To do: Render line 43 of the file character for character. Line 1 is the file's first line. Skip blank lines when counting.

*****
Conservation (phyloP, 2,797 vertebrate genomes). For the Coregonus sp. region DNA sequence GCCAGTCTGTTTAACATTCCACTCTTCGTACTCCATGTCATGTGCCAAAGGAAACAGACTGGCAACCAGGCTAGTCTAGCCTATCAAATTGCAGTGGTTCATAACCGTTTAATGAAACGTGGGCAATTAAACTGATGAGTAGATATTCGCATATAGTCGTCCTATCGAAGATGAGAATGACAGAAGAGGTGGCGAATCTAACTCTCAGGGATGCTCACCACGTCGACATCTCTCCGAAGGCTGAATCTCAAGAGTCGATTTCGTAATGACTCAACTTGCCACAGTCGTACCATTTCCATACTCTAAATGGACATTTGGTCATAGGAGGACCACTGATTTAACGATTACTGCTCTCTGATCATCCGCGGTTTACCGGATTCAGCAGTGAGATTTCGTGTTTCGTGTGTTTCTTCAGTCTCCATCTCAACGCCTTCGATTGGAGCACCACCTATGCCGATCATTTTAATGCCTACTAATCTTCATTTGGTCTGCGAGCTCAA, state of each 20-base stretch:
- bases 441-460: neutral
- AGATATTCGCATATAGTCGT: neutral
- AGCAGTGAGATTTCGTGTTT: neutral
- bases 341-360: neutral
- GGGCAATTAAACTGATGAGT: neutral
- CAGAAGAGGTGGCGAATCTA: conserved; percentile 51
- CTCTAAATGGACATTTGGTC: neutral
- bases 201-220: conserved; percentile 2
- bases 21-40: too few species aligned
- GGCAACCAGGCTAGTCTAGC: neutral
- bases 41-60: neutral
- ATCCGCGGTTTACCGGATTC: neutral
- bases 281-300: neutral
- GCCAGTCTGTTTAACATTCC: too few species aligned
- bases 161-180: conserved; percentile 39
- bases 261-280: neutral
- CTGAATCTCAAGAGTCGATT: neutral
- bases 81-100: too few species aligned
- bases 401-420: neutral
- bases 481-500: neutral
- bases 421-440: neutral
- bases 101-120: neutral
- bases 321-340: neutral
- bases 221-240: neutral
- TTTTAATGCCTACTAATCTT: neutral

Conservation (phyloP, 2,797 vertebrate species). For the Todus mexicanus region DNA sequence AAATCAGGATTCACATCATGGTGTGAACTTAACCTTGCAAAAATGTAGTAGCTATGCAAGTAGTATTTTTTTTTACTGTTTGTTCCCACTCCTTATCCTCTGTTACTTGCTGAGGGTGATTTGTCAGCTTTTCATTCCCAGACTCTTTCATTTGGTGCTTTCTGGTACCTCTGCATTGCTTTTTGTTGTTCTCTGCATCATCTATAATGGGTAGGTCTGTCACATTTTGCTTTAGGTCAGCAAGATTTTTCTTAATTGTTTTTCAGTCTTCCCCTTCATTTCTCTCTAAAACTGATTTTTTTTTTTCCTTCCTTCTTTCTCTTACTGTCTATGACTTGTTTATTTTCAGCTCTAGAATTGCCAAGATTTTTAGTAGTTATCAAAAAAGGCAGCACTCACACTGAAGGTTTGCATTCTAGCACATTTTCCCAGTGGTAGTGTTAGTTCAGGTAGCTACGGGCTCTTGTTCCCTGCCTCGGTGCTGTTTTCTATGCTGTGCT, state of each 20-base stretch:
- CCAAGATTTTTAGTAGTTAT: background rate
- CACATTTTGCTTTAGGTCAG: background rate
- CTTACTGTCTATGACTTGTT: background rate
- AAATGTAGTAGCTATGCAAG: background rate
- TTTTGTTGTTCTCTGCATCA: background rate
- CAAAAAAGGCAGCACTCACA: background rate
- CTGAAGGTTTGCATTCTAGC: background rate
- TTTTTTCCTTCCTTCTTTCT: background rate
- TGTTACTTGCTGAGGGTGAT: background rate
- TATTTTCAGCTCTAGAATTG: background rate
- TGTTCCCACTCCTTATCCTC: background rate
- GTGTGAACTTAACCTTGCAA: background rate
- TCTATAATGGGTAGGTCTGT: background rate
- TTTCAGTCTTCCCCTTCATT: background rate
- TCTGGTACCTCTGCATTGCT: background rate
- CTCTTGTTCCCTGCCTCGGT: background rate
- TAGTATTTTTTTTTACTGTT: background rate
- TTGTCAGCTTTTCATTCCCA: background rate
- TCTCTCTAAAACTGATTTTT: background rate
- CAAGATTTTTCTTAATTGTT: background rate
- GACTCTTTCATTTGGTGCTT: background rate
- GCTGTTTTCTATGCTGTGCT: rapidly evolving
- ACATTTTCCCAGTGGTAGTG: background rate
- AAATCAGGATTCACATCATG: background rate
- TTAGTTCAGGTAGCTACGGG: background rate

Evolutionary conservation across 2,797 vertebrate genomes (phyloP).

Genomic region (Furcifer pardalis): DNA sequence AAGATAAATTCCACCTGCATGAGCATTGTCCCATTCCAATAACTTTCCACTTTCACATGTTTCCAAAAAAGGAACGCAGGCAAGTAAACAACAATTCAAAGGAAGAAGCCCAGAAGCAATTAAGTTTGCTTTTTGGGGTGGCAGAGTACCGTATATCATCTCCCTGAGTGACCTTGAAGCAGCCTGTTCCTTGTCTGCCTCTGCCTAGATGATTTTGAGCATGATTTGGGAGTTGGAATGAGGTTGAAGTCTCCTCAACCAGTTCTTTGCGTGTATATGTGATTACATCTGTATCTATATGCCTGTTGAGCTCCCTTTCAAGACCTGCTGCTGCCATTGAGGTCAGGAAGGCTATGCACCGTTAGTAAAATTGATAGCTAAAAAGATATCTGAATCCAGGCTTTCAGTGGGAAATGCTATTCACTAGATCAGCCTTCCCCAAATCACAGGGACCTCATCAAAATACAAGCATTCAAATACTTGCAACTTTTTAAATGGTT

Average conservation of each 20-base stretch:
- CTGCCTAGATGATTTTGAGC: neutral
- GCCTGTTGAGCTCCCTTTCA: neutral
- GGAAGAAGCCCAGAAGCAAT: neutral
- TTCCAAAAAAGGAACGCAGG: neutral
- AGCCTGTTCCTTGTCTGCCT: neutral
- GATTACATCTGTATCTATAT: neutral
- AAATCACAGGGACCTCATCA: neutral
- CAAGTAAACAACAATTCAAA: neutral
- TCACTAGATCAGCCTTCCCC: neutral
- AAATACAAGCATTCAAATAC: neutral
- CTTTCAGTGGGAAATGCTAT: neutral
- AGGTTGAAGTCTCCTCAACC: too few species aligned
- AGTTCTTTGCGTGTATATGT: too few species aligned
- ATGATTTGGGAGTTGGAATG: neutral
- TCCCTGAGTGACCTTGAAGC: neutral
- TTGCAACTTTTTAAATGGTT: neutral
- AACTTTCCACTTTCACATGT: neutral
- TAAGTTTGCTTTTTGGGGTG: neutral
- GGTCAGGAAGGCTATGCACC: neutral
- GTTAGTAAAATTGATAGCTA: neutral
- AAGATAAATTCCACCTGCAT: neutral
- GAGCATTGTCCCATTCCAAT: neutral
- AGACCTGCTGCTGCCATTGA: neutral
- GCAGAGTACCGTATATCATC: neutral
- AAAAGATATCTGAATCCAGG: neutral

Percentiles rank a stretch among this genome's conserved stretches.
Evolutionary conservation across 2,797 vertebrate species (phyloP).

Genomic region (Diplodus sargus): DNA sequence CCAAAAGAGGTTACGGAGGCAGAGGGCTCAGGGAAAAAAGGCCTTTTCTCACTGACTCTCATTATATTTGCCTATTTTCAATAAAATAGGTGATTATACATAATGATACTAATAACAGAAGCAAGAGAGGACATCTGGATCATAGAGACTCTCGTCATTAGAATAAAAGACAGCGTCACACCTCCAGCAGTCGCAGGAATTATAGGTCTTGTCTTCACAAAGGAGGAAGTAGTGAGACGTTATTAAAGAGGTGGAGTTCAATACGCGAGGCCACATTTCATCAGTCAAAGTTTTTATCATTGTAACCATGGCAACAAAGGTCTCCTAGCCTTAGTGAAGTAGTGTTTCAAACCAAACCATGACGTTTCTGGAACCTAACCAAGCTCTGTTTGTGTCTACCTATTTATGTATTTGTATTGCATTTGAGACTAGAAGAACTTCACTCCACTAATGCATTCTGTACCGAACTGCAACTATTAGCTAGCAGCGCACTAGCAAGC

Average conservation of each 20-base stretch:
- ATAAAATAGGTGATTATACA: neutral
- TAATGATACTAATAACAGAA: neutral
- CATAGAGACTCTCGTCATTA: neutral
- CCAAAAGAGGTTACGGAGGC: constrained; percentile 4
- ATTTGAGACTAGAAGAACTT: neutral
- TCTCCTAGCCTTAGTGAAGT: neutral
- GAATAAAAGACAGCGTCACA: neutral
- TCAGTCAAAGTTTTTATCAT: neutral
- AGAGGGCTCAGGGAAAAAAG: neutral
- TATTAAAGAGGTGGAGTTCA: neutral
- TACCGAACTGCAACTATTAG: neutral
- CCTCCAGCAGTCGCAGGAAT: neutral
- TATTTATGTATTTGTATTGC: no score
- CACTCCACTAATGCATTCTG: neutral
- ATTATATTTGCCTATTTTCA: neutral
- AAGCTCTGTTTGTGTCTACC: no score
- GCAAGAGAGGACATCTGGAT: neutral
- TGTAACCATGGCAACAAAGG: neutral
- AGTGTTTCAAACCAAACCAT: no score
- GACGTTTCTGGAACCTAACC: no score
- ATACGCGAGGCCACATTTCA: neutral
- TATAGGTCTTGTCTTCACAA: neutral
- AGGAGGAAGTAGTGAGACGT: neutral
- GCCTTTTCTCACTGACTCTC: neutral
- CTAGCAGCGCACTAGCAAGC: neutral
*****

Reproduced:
- CTCTTGTTCCCTGCCTCGGT: background rate